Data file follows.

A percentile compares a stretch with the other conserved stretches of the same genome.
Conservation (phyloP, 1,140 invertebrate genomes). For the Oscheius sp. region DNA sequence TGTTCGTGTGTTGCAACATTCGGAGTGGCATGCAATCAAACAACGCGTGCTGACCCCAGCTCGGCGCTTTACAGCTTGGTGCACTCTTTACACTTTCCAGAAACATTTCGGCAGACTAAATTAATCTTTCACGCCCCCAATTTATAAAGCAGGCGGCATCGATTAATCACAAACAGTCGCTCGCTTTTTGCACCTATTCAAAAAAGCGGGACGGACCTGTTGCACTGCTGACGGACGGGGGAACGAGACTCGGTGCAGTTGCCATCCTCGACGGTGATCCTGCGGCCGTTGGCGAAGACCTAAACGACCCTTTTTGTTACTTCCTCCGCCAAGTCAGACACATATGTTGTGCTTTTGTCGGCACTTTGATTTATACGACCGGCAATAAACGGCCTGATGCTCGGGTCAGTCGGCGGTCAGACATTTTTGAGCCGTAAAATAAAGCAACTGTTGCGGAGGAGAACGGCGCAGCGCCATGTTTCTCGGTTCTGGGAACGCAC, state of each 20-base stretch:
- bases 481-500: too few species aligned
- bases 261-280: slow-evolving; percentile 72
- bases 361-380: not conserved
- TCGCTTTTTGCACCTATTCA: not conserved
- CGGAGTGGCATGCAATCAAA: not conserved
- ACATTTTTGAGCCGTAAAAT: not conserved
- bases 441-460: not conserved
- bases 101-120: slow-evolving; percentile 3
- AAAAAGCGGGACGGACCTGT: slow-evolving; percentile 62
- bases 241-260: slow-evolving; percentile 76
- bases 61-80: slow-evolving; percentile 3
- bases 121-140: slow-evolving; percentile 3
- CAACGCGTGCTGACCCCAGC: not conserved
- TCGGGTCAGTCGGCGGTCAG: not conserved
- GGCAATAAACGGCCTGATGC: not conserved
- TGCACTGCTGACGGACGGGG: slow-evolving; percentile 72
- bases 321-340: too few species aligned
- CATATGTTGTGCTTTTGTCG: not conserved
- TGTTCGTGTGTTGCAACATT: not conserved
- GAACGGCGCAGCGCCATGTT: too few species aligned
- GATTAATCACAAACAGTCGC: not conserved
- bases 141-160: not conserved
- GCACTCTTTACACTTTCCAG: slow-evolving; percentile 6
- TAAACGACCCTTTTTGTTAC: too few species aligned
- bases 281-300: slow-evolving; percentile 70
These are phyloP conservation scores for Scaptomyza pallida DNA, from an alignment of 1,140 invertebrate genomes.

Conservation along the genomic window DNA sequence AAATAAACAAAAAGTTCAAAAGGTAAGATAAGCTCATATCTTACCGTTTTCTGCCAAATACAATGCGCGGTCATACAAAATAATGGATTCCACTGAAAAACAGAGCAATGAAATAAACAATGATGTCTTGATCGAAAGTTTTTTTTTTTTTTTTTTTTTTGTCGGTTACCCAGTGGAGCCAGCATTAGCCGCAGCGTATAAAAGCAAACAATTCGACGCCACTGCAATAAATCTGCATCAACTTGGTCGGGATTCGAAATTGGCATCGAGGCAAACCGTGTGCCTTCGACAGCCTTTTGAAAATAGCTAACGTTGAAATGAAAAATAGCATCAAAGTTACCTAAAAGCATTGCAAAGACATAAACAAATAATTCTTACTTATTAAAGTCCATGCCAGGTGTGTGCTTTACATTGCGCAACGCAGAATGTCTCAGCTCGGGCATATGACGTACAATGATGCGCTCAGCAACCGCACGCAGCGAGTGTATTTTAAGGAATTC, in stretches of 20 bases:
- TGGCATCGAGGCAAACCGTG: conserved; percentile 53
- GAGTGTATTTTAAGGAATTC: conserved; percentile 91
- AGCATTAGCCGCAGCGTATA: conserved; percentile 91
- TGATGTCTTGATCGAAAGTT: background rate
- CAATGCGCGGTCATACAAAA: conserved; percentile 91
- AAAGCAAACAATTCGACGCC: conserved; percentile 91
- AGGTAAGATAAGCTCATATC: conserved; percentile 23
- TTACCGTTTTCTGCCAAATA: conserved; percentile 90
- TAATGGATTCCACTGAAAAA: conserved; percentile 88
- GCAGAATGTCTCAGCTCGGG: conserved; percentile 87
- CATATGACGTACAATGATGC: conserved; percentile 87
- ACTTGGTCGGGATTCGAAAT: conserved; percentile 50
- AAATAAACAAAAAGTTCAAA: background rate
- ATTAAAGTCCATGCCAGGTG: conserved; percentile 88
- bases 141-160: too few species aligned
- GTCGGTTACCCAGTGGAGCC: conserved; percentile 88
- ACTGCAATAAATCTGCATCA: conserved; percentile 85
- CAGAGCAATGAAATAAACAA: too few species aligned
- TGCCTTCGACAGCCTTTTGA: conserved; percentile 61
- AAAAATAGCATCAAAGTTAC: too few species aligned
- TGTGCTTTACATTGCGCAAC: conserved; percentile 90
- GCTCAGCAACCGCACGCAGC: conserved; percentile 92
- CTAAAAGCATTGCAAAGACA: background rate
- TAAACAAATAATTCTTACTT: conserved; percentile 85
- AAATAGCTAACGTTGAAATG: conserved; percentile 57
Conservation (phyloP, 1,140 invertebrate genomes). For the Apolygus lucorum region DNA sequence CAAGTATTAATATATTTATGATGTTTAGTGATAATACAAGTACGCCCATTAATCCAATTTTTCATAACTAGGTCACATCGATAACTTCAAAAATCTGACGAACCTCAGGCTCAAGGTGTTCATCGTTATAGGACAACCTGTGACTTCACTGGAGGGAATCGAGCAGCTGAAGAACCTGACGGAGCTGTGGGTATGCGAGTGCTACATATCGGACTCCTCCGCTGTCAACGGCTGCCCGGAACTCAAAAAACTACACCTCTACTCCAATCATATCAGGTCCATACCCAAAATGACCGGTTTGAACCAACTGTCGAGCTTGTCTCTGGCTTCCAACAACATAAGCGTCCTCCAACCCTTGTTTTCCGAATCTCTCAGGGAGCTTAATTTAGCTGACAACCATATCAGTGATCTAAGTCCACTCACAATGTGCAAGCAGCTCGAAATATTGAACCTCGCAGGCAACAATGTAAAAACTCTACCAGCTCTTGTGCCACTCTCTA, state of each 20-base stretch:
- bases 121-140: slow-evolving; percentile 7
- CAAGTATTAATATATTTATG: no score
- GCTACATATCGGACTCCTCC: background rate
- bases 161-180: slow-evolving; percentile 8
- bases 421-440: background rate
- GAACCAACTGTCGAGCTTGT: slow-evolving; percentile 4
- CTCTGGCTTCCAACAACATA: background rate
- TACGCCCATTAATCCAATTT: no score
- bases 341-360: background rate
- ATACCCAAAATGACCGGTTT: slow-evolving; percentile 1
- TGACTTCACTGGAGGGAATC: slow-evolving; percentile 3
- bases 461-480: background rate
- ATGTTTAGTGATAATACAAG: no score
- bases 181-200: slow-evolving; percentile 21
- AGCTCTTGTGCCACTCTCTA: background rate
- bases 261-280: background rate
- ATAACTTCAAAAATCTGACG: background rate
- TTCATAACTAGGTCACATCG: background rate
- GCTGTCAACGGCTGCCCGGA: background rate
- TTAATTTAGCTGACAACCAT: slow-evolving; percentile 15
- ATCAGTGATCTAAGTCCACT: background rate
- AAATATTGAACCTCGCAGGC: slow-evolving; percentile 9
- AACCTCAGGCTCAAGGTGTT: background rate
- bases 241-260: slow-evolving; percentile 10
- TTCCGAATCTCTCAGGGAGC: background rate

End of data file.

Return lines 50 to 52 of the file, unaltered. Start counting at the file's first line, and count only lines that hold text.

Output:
- TGTGCTTTACATTGCGCAAC: conserved; percentile 90
- GCTCAGCAACCGCACGCAGC: conserved; percentile 92
- CTAAAAGCATTGCAAAGACA: background rate